Stocks fell for a second day on lingering worries over inflation that may force monetary authorities to adjust the interest rates higher and following the World Bank’s reduction in 2023 global growth forecast.
The PSE index, the 30-company benchmark, dropped 47 points, or 0.70 percent, to close at 6,709.34 on Wednesday, as four of the six subsectors declined.
The broader all-share index went down by 19 points, or 0.56 percent, to settle at 3,539.46, on a value turnover of P7.87 billion. Losers outnumbered gainers, 101 to 89, while 48 issues were unchanged.
Two of the 10 most active stocks ended in the green, led by Converge ICT Inc. which rose 1.11 percent to P18.20 and Jollibee Foods Corp. which pick up 0.25 percent to P241.60.
Meanwhile, the peso sustained its strength as it gained 0.13 percent to close at 54.80 against the US dollar Wednesday from 54.87 on Tuesday.
Most Asian equities pushed higher Wednesday as investors were buoyed by China’s reopening and optimism that key data due this week will signal a further slowdown in US inflation.
Traders tracked a Wall Street advance as they brushed off fresh warnings that Federal Reserve rates would continue to rise and a World Bank decision to slash its global growth forecast.
After a stumble Tuesday, regional markets resumed the upward push that has characterised the start of the year thanks to China’s emergence from nearly three years of zero-Covid isolation.
The reopening, easing of Beijing’s tech crackdown and moves to help the property sector have raised hopes for the world’s number-two economy, a crucial driver of world growth.
SPI Asset Management’s Stephen Innes said: “Despite a solid start to the year, there should be a lot more upside to China’s stocks, with earnings upgrades to drive further outperformance.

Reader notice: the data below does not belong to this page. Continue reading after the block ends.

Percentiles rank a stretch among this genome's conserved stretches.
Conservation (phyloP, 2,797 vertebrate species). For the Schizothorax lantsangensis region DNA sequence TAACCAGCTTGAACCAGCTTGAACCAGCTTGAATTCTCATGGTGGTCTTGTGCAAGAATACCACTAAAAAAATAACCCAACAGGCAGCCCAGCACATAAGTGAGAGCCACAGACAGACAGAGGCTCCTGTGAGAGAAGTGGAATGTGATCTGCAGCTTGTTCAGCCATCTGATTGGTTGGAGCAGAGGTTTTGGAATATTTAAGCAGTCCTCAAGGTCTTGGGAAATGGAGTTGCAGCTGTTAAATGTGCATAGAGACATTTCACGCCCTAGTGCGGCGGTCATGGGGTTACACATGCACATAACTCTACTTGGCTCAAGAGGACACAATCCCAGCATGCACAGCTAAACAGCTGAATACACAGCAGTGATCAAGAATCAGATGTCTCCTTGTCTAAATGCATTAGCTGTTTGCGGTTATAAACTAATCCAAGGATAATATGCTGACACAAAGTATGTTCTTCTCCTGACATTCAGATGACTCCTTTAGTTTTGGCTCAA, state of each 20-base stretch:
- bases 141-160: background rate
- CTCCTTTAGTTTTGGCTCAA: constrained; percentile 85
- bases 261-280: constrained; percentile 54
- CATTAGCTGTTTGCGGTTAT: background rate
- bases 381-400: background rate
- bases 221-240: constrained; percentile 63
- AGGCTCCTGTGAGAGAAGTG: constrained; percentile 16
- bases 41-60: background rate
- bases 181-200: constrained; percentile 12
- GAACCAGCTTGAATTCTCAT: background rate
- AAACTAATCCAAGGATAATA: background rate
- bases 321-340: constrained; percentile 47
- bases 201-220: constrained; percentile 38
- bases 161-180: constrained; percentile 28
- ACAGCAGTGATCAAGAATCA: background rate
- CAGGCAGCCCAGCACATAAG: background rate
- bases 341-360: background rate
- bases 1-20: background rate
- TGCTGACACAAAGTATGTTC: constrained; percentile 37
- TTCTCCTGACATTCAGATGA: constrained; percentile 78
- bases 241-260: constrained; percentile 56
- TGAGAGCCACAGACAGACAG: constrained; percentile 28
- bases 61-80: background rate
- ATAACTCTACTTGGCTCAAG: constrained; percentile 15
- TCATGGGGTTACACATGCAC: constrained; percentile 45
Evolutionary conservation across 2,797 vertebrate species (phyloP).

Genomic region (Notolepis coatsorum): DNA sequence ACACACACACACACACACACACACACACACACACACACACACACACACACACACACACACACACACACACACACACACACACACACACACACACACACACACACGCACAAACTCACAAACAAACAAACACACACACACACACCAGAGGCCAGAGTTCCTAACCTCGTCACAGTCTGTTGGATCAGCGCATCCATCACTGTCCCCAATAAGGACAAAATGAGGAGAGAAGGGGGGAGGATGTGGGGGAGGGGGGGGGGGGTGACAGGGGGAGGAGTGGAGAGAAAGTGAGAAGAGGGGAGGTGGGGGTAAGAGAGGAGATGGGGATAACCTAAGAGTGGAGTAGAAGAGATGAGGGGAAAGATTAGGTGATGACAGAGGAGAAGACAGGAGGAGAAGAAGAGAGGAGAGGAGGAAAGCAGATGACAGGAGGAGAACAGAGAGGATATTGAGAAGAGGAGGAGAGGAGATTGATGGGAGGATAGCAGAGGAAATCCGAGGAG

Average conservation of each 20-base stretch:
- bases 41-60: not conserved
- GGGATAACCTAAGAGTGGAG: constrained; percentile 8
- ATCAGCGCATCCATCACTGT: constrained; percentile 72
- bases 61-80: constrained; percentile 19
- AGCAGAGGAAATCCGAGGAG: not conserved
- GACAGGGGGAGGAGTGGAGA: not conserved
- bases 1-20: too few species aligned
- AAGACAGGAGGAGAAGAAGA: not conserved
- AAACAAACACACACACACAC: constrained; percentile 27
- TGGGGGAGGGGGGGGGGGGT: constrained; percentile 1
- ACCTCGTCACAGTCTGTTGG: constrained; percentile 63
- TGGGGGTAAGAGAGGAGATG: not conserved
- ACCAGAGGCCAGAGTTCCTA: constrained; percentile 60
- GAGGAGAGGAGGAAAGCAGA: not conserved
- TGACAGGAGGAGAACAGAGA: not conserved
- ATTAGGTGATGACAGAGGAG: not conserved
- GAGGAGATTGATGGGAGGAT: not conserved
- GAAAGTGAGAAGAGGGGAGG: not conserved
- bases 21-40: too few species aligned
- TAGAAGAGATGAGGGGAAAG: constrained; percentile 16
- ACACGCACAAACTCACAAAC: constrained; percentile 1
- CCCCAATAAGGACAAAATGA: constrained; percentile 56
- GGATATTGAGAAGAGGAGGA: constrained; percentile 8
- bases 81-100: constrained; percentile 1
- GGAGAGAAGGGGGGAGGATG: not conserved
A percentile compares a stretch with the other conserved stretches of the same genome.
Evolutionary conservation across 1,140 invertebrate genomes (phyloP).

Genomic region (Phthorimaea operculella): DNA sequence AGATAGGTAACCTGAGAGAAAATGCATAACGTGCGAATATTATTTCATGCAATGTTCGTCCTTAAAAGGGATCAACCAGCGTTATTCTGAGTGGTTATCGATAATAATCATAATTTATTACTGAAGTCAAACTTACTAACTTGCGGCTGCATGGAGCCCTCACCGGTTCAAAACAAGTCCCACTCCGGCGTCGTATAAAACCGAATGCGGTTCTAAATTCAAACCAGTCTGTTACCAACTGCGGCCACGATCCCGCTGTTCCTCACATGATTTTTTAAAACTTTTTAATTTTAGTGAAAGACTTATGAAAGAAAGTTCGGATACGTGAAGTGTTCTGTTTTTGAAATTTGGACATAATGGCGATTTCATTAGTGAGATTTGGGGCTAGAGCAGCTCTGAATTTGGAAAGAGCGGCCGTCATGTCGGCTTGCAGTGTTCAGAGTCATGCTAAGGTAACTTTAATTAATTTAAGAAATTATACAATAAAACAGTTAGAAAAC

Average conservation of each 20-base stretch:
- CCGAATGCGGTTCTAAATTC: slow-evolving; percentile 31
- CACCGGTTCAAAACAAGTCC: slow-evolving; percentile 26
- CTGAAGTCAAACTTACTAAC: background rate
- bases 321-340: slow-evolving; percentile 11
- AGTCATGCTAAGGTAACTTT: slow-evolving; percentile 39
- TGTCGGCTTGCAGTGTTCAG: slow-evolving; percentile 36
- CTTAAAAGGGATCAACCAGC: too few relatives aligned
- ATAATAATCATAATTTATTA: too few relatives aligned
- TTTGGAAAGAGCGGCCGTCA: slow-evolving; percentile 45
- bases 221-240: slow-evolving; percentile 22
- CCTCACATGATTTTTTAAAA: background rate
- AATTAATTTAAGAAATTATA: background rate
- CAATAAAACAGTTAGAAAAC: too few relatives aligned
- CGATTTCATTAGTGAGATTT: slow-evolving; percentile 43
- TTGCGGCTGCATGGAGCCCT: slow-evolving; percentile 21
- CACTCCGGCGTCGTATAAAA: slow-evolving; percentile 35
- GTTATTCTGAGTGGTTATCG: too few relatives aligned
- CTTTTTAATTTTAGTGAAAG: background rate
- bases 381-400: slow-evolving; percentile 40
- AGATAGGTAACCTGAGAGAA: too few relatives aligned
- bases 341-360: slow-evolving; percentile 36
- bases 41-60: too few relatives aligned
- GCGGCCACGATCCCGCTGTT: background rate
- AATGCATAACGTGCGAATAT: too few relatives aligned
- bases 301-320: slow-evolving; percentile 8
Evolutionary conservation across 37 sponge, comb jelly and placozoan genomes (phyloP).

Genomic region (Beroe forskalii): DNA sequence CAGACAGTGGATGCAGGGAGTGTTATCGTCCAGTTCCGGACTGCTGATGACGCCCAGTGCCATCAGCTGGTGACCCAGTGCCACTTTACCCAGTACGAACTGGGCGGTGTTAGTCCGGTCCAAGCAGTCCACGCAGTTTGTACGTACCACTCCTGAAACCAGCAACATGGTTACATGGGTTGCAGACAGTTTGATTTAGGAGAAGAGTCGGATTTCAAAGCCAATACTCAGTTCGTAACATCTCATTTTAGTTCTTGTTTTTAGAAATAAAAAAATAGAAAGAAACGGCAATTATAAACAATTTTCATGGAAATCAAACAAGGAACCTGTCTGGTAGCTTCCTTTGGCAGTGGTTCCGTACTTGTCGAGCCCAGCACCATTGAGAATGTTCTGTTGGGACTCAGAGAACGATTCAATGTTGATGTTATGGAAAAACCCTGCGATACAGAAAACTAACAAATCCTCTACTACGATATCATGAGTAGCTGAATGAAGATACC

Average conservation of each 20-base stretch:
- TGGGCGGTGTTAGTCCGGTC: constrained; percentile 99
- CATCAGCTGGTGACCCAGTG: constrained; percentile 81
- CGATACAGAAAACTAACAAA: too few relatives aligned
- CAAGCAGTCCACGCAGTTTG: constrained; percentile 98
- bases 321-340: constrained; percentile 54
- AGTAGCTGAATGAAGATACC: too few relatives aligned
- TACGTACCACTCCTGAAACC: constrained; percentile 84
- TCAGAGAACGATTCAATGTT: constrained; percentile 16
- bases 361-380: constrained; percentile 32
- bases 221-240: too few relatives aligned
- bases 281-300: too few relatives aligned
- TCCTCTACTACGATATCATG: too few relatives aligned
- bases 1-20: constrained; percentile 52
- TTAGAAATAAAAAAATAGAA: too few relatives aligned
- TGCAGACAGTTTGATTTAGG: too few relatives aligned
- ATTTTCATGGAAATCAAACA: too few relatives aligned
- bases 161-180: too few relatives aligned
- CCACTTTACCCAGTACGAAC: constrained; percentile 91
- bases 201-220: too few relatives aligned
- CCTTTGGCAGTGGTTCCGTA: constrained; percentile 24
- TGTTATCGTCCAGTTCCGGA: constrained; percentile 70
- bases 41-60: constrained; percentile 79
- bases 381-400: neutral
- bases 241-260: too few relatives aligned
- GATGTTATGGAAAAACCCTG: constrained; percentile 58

“Although we are not pitching a tent in that camp just yet, many investors are starting to believe China’s reopening could be faster than expected on pent-up demand, a robust economic rebound and fewer supply constraints.”
Hong Kong rose again, having already added about eight percent so far in 2023. Tokyo, Sydney, Seoul, Mumbai and Singapore were also in the ascendancy, though there were losses in Shanghai, Wellington, Taipei and Manila.
London, Paris and Frankfurt opened higher.
Focus this week is on Thursday’s US consumer price index, which is expected to show that price gains eased further in December.
But while that could possibly allow the Federal Reserve to take a lighter approach to its monetary tightening campaign, policymakers continue to push back against any pivot away from rate hikes.
Markets were battered last year by fears that almost a year of hikes will tip the economy into recession.
Bank boss Jerome Powell said that “restoring price stability when inflation is high can require measures that are not popular in the short term as we raise interest rates to slow the economy”.
Meanwhile, Fed governor Michelle Bowman said that while inflation was coming down, “we have a lot more work to do” and that once rates had peaked they would have to stay there for some time.
She added that “unemployment has remained low as we have tightened monetary policy and made progress in lowering inflation”.
“I take this as a hopeful sign that we can succeed in lowering inflation without a significant economic downturn,” she said.
And JP Morgan Chase CEO Jamie Dimon said borrowing costs could actually go higher than the five percent priced in by markets, suggesting they could hit six percent.
“This week’s US CPI report is now the next focus for markets in the tug of war currently playing out between the market, which thinks the Fed will have to cut rates this year, and Fed officials who insist nothing even close to that will happen,” said Michael Hewson at CMC Markets.
There was little reaction to the World Bank slashing its 2023 global growth forecast by about half and a warning that the economy was “perilously close” to recession owing to high inflation, rising interest rates and Russia’s invasion of Ukraine.
Economists have warned of a slump in the world economy as countries battle soaring costs and central banks simultaneously hike interest rates to cool demand amid ongoing disruptions from the war in Ukraine.
The World Bank’s latest forecast points to a “sharp, long-lasting slowdown”, with growth pegged at 1.7 percent this year, roughly half the pace it predicted in June, according to its Global Economic Prospects report. With AFP